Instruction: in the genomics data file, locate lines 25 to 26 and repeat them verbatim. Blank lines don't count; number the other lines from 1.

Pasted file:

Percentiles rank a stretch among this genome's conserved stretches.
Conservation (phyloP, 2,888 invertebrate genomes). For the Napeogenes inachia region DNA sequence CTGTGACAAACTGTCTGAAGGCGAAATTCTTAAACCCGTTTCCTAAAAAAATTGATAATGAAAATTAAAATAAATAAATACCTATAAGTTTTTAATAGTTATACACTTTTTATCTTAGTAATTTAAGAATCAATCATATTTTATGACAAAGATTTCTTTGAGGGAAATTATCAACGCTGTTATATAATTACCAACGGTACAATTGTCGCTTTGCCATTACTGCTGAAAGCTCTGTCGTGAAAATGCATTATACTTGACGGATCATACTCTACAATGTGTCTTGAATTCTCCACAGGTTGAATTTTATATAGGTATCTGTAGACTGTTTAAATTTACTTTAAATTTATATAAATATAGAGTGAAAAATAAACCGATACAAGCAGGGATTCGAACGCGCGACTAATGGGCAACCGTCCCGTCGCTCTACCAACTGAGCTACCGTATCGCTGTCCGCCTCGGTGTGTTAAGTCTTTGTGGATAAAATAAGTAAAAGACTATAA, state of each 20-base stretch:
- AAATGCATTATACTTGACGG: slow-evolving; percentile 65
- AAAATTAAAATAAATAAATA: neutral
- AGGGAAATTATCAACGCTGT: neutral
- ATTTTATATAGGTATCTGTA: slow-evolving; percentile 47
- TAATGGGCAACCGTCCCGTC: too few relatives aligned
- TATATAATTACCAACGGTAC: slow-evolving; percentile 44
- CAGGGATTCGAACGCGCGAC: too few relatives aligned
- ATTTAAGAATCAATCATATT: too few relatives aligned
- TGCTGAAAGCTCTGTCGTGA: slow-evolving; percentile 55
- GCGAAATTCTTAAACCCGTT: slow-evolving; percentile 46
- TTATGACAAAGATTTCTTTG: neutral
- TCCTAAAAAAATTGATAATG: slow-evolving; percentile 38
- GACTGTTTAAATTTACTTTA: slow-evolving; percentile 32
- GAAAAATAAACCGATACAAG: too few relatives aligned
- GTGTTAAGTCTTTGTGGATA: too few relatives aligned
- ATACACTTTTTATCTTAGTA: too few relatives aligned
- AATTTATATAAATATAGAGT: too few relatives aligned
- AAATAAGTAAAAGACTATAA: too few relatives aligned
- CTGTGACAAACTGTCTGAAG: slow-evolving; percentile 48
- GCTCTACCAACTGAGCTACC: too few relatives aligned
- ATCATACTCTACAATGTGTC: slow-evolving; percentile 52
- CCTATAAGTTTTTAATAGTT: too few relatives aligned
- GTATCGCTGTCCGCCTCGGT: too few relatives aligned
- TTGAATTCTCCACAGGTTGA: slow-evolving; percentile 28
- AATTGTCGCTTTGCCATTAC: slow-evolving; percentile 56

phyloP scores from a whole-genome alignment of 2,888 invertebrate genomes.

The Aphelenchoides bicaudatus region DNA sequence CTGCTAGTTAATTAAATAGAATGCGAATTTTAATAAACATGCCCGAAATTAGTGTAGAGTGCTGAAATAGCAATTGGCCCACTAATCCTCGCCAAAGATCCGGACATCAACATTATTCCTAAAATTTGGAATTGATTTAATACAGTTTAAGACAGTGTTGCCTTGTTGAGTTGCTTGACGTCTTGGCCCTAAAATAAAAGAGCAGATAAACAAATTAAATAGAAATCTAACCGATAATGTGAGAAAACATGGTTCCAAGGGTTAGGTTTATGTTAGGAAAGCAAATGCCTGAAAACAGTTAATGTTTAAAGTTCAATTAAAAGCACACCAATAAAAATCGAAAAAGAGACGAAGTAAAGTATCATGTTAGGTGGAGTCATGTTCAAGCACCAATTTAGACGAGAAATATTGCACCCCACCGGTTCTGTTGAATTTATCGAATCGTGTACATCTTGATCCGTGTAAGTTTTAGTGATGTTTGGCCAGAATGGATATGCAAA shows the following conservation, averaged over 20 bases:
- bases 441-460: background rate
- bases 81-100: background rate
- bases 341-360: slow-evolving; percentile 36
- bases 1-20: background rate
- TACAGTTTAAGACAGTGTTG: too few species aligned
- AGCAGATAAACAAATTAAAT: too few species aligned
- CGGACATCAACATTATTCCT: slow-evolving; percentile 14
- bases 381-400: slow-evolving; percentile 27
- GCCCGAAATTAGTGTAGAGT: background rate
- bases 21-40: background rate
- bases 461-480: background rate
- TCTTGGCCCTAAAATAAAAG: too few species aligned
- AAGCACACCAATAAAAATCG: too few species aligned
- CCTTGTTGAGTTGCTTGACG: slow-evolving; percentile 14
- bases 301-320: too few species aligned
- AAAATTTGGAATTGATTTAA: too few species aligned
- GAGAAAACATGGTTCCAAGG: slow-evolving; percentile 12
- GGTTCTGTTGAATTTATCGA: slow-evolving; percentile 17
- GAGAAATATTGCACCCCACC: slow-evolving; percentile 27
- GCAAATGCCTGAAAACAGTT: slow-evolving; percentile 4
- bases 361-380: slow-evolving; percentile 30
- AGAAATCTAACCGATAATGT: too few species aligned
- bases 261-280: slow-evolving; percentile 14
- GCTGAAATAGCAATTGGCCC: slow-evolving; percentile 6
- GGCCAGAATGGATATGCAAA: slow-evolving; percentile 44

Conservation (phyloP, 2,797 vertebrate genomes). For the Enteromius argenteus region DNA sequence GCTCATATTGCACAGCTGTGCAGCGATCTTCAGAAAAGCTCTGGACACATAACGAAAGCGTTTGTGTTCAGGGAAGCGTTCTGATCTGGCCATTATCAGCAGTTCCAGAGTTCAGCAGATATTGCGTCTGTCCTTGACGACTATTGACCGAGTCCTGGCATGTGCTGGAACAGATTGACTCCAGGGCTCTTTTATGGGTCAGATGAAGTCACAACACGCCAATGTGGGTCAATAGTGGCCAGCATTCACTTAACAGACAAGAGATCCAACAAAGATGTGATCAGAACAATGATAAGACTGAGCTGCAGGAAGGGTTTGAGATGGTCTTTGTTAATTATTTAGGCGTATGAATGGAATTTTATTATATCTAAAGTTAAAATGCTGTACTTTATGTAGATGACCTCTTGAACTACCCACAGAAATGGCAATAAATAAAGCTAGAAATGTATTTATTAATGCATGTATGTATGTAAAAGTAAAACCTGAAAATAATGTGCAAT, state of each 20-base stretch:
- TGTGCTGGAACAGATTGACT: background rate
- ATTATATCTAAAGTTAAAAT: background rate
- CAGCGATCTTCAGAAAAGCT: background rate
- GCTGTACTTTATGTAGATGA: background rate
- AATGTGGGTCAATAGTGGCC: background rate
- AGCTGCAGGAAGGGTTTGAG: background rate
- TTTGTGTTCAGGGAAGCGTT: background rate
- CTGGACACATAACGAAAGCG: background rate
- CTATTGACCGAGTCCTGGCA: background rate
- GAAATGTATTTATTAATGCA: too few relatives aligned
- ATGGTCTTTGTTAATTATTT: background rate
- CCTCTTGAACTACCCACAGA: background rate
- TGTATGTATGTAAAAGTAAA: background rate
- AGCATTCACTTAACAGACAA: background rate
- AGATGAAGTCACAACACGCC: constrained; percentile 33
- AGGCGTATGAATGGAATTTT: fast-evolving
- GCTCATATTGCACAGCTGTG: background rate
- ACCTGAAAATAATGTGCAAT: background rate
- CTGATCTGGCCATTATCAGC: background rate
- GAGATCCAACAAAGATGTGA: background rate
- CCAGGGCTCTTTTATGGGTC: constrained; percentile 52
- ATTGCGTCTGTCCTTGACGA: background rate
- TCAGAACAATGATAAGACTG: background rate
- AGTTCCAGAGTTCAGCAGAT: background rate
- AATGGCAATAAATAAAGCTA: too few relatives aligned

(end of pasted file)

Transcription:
- GTATCGCTGTCCGCCTCGGT: too few relatives aligned
- TTGAATTCTCCACAGGTTGA: slow-evolving; percentile 28